Scale your thinking for better testing

I went to an absolutely fascinating talk a while ago, when we could go to talks. To be honest it was a very strange corporate event, but it was local and a friend was speaking. A particular talk caught my eyes and ears. An Ops Engineer had carved out a new path, load testing to forecast cloud spend. Many clients were being burned by exponential costs as their business grew. Apparently, most cloud cost calculators provided by vendors are broken nonsense. Full of marketing bias and false assumptions.

This really struck me. If we as testers are looking to create value, this was a great example of addressing a huge business risk using testing. I found myself asking lots of questions and discussing the example further with the speaker afterwards. Then it struck me again. I hear a lot about testers becoming automation experts, accessibility gurus or white hat hackers. All very worthy but the performance and load tester option is still a rarely trodden career path and a great proponent is hard to find. It starts with scaling your thinking. Rather than poking at a system in a test environment with one webserver and saying everything looks fine. What about when there are a hundred load balanced webservers? Message queues with multiple partitions with elected leaders in a cluster? You get the picture.

There are many compelling reasons to make this mindset shift, that can really set you apart when it comes to testing:

  • Systems at scale – the first time I had to test something at scale, like millions of concurrent users type scale it changed the way I looked at testing. The reality was that on this scale pass and fail doesn’t cut it. You have to learn to think ranges and tolerances, not binary. If you have millions of users, for someone, somewhere your application will be slow, broken and annoying. Plus, you know that hard to reproduce bug? If you can find it, then thousands of customers will find it too. You might get more help pin-pointing it by mentioning this in passing. When you model for load or performance testing, you appreciate the boundaries of your testing more acutely. Done doesn’t really mean done until you can do it for the number of users you need, at the speed you need it.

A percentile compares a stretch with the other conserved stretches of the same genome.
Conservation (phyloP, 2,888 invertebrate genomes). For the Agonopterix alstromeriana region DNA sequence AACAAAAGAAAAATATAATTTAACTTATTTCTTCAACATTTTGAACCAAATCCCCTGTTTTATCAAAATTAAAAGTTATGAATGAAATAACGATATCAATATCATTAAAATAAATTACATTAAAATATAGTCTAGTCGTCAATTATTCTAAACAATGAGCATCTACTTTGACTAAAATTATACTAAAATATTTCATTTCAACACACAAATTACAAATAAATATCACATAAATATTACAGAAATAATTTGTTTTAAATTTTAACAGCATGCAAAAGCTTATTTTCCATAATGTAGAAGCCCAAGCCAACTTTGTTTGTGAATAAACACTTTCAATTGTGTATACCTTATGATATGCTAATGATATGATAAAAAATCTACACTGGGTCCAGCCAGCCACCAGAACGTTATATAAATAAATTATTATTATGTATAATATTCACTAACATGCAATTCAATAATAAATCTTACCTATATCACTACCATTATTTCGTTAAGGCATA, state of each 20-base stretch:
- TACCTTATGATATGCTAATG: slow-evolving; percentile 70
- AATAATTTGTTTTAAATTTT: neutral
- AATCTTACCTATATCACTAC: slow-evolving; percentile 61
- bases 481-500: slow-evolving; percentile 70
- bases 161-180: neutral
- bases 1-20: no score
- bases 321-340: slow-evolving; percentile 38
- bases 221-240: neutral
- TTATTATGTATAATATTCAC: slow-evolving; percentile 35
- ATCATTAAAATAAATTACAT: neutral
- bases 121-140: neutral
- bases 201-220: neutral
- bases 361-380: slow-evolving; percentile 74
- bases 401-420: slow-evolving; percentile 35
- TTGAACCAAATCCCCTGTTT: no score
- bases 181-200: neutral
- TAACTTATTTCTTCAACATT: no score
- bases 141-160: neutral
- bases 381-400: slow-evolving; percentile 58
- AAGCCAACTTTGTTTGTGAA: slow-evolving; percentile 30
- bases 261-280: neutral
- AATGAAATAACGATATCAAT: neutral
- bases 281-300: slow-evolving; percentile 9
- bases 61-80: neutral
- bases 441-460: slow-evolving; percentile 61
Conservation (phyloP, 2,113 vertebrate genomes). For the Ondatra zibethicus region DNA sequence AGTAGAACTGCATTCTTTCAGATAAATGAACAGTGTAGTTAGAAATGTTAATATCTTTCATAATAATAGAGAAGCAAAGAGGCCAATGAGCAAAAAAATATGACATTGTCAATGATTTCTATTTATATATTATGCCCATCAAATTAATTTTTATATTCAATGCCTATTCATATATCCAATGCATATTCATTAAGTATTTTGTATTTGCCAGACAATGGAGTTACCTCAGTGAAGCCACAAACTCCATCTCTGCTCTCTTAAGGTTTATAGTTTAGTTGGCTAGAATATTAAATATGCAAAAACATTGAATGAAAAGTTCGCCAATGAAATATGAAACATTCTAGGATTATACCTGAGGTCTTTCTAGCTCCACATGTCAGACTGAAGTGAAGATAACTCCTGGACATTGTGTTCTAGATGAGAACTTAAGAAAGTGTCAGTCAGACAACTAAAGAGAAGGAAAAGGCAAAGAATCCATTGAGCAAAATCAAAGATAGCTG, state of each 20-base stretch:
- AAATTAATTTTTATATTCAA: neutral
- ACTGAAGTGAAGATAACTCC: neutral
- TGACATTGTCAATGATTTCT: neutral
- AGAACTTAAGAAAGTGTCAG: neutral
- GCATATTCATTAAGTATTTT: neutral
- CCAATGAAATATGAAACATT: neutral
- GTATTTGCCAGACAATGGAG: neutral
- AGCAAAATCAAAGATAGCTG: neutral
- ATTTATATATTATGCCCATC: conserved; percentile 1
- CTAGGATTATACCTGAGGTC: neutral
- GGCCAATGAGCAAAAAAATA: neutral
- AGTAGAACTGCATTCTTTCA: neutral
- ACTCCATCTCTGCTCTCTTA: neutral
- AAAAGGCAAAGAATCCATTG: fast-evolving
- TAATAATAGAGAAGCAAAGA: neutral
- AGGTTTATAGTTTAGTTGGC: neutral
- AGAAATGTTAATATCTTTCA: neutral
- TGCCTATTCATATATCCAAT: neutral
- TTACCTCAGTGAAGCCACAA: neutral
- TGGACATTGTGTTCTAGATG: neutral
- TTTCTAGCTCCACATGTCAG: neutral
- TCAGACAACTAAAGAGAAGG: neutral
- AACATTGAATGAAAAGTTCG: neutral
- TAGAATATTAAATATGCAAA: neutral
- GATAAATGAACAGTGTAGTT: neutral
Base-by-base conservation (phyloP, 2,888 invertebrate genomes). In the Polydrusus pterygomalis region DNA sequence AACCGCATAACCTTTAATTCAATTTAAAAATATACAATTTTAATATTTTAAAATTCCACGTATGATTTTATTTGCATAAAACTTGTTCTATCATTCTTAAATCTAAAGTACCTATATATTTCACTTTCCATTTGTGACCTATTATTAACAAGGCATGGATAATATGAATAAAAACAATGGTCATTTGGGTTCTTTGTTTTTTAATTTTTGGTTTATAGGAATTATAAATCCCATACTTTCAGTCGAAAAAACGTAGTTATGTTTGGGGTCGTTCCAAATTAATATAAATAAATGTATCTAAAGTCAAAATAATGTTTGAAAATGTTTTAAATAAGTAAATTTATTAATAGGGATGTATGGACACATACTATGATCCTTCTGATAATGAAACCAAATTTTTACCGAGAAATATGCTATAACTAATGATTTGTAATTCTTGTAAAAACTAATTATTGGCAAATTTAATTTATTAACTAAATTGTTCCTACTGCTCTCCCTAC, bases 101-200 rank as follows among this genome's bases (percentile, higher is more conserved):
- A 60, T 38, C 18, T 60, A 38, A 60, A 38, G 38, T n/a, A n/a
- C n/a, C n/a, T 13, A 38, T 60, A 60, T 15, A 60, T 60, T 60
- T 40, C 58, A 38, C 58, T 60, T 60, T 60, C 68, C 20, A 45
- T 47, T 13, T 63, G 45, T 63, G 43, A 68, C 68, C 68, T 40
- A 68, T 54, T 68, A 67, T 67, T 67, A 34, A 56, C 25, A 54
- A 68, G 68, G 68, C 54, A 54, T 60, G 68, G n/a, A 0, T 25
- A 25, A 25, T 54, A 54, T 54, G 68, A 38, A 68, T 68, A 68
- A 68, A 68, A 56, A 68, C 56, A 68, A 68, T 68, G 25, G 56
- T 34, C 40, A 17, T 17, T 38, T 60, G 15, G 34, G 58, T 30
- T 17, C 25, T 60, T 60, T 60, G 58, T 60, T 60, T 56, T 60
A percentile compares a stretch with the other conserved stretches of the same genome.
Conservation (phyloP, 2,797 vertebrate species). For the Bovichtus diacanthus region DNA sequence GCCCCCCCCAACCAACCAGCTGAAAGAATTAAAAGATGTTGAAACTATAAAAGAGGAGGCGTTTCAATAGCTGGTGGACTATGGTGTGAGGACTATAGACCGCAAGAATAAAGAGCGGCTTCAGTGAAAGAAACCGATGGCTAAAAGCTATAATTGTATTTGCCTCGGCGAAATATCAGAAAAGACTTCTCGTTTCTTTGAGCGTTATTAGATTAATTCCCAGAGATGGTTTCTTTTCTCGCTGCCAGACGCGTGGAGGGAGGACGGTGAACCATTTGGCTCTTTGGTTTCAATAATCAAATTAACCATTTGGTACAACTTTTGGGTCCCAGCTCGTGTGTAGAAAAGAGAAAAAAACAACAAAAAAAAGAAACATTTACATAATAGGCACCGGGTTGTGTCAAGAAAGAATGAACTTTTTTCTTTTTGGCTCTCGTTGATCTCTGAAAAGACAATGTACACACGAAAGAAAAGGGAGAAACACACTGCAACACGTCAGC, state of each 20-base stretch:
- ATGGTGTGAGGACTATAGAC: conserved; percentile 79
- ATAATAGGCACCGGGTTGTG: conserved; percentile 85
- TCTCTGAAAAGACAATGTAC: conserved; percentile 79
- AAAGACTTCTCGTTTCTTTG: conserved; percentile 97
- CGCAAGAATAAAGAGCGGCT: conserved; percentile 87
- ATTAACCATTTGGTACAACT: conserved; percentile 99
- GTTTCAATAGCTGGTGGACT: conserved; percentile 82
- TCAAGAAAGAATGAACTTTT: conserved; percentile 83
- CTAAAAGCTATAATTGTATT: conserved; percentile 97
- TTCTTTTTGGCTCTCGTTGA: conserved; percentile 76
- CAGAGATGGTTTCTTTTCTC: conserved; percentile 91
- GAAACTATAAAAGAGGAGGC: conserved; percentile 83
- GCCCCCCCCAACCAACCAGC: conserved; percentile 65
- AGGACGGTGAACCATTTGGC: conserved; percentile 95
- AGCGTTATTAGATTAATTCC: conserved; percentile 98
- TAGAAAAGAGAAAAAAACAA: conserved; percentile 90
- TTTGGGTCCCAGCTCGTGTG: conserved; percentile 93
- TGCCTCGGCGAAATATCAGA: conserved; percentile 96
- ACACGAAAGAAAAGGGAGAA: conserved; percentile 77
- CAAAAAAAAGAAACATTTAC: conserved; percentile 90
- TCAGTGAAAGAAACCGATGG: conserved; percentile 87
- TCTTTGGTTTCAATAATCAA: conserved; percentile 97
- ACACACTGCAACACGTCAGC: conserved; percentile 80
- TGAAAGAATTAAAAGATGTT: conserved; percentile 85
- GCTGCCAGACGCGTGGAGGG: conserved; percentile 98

• Valuable automation – as mentioned above, test automation is big and most job adverts talk about it, we talk about it continuously. A targeted, fast set of automated acceptance tests are an asset to any pipeline. But you need the pipeline and the ability to deploy an application that is ready to serve requests in a safe manner. For the most part, test automation at an application level is a pain without the ability to deploy. If you aim to build in some form of early load testing, you will start to build a picture of what you need to deploy safely and start a meaningful test. Instance sizes, load balancing, base data, health checks, smoke tests. All the stuff you need for a great deployment pipeline, all the way to Production.
  • Early load testing – load testing? You don’t need to do that yet. I have heard that from an array of Project Managers, Scrum Masters even Developers on projects in various levels of chaos. If you bring forward at least some of your load testing, your project will thank you for it. Fight for it. Here’s the secret. Load testing isn’t really load testing. Its meeting your wider project and product goals testing, certainly from a technical standpoint. If its too late and the architecture is too firmly set, you might find one of those issues that give me a tingle of both excitement and fear. The architecture killer. If this is the day before a release, you will be popular.
  • Earlier concurrency problems – You will find all those lovely, early concurrency bugs that happen once you have built a component or two. As soon you can string a HTTP API and database together give it a go with a little more than checking the connection. You might get a nice surprise and a very valuable bit of information about code, configuration or both. From painful and joyful experience, definitely do this for stream processing technology. I’m talking to you every Kafka implementation I’ve ever done.
  • Blast radius – A major version upgrade of php. A new database driver. Data migration. Basically anytime you ask for guidance for what to test and the answer is ‘everything.’ If you have expanded your performance and load testing skills, you have a powerful wide area testing ability. A tool that is much more appropriate to the job at hand, when coupled with exploratory testing and effective test automation. Add this to a sensible, gradual release strategy with decent monitoring. Scary ‘test everything’ changes are a lot less terrifying.